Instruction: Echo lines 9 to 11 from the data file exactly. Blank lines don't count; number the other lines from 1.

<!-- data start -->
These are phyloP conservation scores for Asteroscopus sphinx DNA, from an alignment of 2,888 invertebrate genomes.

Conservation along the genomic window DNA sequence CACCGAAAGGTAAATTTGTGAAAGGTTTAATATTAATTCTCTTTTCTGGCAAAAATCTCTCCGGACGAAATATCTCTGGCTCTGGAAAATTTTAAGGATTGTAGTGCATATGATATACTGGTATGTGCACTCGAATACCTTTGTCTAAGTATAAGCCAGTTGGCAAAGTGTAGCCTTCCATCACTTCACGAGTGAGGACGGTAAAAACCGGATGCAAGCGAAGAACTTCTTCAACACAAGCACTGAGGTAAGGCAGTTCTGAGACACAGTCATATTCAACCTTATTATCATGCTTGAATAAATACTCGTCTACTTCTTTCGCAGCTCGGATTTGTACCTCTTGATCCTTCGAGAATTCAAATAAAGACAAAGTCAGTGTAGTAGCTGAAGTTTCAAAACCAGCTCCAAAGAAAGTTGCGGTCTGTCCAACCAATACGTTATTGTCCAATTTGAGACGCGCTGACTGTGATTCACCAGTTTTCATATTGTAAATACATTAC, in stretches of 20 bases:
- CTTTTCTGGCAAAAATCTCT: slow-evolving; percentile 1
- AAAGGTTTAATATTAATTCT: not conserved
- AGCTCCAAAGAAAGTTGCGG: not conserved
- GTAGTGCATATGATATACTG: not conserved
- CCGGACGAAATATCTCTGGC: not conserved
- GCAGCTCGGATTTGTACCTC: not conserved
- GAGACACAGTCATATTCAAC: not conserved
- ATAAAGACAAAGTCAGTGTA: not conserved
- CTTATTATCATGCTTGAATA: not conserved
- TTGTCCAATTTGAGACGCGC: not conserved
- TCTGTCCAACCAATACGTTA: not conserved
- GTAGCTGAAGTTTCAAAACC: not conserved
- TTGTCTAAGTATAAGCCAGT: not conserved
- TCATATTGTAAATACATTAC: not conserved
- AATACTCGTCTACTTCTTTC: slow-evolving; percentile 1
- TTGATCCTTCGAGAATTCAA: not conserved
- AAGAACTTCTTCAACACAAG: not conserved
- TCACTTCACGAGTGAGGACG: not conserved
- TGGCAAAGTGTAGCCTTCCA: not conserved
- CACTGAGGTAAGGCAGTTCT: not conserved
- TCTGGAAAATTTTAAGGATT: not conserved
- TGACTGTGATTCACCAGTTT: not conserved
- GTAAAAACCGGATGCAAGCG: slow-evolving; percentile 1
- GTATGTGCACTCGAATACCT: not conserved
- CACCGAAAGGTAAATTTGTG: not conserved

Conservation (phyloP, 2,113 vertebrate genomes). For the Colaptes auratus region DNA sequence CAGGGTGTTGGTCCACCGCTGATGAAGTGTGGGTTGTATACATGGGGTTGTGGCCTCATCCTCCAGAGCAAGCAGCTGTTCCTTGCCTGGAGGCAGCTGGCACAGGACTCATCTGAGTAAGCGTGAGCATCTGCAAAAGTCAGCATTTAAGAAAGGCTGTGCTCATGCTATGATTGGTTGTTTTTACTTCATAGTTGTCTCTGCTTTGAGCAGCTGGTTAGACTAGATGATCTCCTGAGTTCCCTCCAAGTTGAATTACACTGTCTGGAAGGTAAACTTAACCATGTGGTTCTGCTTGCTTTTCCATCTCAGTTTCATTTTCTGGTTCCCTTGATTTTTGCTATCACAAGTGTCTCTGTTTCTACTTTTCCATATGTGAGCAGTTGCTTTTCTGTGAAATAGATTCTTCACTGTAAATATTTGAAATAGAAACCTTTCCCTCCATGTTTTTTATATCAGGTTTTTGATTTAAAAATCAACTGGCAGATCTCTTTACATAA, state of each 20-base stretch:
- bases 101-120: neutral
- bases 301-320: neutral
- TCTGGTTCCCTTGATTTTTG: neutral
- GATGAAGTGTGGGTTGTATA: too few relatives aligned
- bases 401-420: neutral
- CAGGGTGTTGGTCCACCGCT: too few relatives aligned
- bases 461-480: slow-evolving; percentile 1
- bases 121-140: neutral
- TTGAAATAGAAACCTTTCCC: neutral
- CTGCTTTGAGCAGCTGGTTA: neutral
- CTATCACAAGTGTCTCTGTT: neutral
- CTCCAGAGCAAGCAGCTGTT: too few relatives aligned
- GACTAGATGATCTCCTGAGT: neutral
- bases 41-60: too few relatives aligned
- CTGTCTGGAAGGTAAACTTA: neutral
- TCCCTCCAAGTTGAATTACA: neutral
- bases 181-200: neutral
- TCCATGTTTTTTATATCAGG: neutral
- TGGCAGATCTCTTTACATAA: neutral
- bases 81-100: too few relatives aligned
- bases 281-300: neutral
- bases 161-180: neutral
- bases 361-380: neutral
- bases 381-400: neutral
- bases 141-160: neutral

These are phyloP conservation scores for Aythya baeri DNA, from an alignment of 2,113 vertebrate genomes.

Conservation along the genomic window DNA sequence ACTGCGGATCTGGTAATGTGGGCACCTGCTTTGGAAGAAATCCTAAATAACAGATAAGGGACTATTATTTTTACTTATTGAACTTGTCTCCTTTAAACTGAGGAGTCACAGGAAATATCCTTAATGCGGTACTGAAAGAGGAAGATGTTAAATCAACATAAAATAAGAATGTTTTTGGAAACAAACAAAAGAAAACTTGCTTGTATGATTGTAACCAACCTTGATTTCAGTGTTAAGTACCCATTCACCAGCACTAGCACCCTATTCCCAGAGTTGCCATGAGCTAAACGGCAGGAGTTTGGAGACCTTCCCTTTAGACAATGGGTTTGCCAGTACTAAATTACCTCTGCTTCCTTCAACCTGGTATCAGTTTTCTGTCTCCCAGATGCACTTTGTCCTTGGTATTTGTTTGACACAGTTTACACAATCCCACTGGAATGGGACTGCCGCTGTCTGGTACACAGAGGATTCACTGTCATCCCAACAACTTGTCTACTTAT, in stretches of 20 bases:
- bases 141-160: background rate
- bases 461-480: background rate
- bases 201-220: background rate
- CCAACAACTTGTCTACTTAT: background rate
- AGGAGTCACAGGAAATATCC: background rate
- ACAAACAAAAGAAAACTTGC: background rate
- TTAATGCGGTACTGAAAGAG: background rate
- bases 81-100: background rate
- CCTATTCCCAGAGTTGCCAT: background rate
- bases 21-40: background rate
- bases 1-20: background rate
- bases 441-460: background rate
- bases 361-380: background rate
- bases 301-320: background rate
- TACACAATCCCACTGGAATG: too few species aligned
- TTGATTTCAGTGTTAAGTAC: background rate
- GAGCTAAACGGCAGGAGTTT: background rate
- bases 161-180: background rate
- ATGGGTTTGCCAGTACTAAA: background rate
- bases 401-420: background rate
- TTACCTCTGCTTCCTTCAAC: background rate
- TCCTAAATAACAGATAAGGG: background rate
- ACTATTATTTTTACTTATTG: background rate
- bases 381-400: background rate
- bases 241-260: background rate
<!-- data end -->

- GAGACACAGTCATATTCAAC: not conserved
- ATAAAGACAAAGTCAGTGTA: not conserved
- CTTATTATCATGCTTGAATA: not conserved